Steve Smith, better known as Red Green, might have hung up his TV show after 15 years and 300 episodes, but the irascible handyman lives on through books and stage shows. He comes to Charleston Monday, Nov. 5.
WANT TO GO?Red Green's Wit and Wisdom TourWHERE:
7 p.m. MondayTICKETS:
304-561-3570 or www.theclaycenter.org
CHARLESTON, W.Va. --
Six years ago, after 300 episodes of "The Red Green Show," Steve Smith, the guy who created the eponymous, irascible handyman, decided to call it a day. After 15 years of playing Red on Canadian and Public Television, the 65-year-old retired.Smith, who returns to Charleston as Red Green
for the Wit and Wisdom tour, said, "Yeah, I hung it up, went to Florida and played 162 rounds of golf in 180 days."One of those rounds of golf was with the head of book publisher Random House. Smith said he was made an offer he could scarcely turn down."He said if I wanted to write anything as Red Green, they'd publish it."Smith had already written a couple of books, including "Red Green's Duct Tape is Not Enough: A Humorous Guide to Midlife" and "We're All In This Together," his biography.Writing those books, however, was more of a chore.
"I was always writing when I was doing the show, and it was a lot of work," he said. "But [now] I wasn't doing anything and it sounded like fun."Plus I thought if I said no, he'll never ask again!"The first book he wrote post-Red Green was "How To Do Everything: (From The Man Who Should Know)." Smith called the book "pretty successful," but said part of the business of getting the book published meant he had to go out and promote it.Usually, he said, authors are asked to make public appearances and sign copies of the book. Smith opted to take the book out on tour with him as part of a one-man show.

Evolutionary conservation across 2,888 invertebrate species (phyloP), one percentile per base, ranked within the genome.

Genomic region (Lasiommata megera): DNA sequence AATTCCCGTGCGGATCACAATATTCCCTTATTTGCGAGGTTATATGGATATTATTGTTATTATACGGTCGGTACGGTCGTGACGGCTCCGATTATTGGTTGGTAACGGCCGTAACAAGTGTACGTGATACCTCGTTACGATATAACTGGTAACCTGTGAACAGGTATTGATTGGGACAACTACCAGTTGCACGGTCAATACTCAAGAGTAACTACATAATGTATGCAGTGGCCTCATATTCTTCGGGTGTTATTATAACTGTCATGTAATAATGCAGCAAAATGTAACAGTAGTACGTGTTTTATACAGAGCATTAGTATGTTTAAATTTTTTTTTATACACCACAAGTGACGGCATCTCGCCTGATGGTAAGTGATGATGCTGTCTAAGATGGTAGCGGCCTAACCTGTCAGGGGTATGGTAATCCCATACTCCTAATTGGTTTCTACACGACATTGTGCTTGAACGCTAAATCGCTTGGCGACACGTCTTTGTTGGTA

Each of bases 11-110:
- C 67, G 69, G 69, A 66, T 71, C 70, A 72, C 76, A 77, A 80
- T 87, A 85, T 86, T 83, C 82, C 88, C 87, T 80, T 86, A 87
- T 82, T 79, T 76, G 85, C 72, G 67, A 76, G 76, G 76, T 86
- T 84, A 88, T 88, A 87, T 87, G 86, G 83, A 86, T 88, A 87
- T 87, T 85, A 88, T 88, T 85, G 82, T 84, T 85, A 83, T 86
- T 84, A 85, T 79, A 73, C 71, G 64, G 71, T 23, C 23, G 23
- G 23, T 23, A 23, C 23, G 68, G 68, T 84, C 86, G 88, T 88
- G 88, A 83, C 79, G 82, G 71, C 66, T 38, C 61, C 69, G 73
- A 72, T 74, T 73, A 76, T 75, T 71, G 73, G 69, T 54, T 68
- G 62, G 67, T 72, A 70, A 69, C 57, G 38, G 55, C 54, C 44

Things just snowballed from there, and Smith was back in the Red Green business."It was a little like sticking your toe in the water," he said. "The next thing you know, you're up to your neck."
Of course, this is not quite the full show. It's just Smith on stage, delivering a monologue and telling stories.He explained, "It's more like a one-sided conversation, which is always my favorite conversation."The character of Red Green actually goes back much farther than the 15 years Smith played him on Public Television. He was created as a kind of parody of another television personality, Canadian fishing show host Red Fisher."He did a straight out fishing show, nothing funny about it, and Red had the attitude that nothing could bore you. He'd do a fishing show, not catch any fish and air it. He looked at it like it was his job was to fill the half hour. Your job was to make it entertaining."
Smith took the unflappable attitude and gruff personality and fashioned Red Green, a character who first appeared on "Smith and Smith," a sketch comedy show he did in the early 1980s with his wife, Morag Smith."I'd do these two minute bits," he said. "But it just clicked."Fisher eventually became aware of Smith's comedy bit. A radio morning show in London, Ontario, arranged for the two to meet on the air.Smith said they were supposed to go on the air at 9 a.m., but after a couple of minutes, Fisher still hadn't called in. They waited, and then went to a commercial break while the radio show host phoned Fisher."And he got him!" Smith exclaimed.Smith said the host asked Fisher, "Hey, aren't you supposed to be on the radio?"Fisher replied, "Yeah, but I've been on the road and really needed to do my laundry."Smith laughed and said Fisher was an original.He said he had no regrets about the end of the Red Green show. He'd originally planned on retiring the character, but he's pleased to have found something different for him to do with Red.Since 2010, Smith has done more than 130 of these one-man shows. His show Monday at the Clay Center will be one of the last as Red Green -- at least with this material."This particular version ends November 9. After that, I'm going to put it all away, and I won't say any of those words ever again."After that, he's got to finish up his next Red Green book, which he's calling, "A Beginner's Guide To Women.""Chances are this may lead to a lawsuit or a tour -- or both," he said.Reach Bill Lynch at firstname.lastname@example.org or 304-348-5195.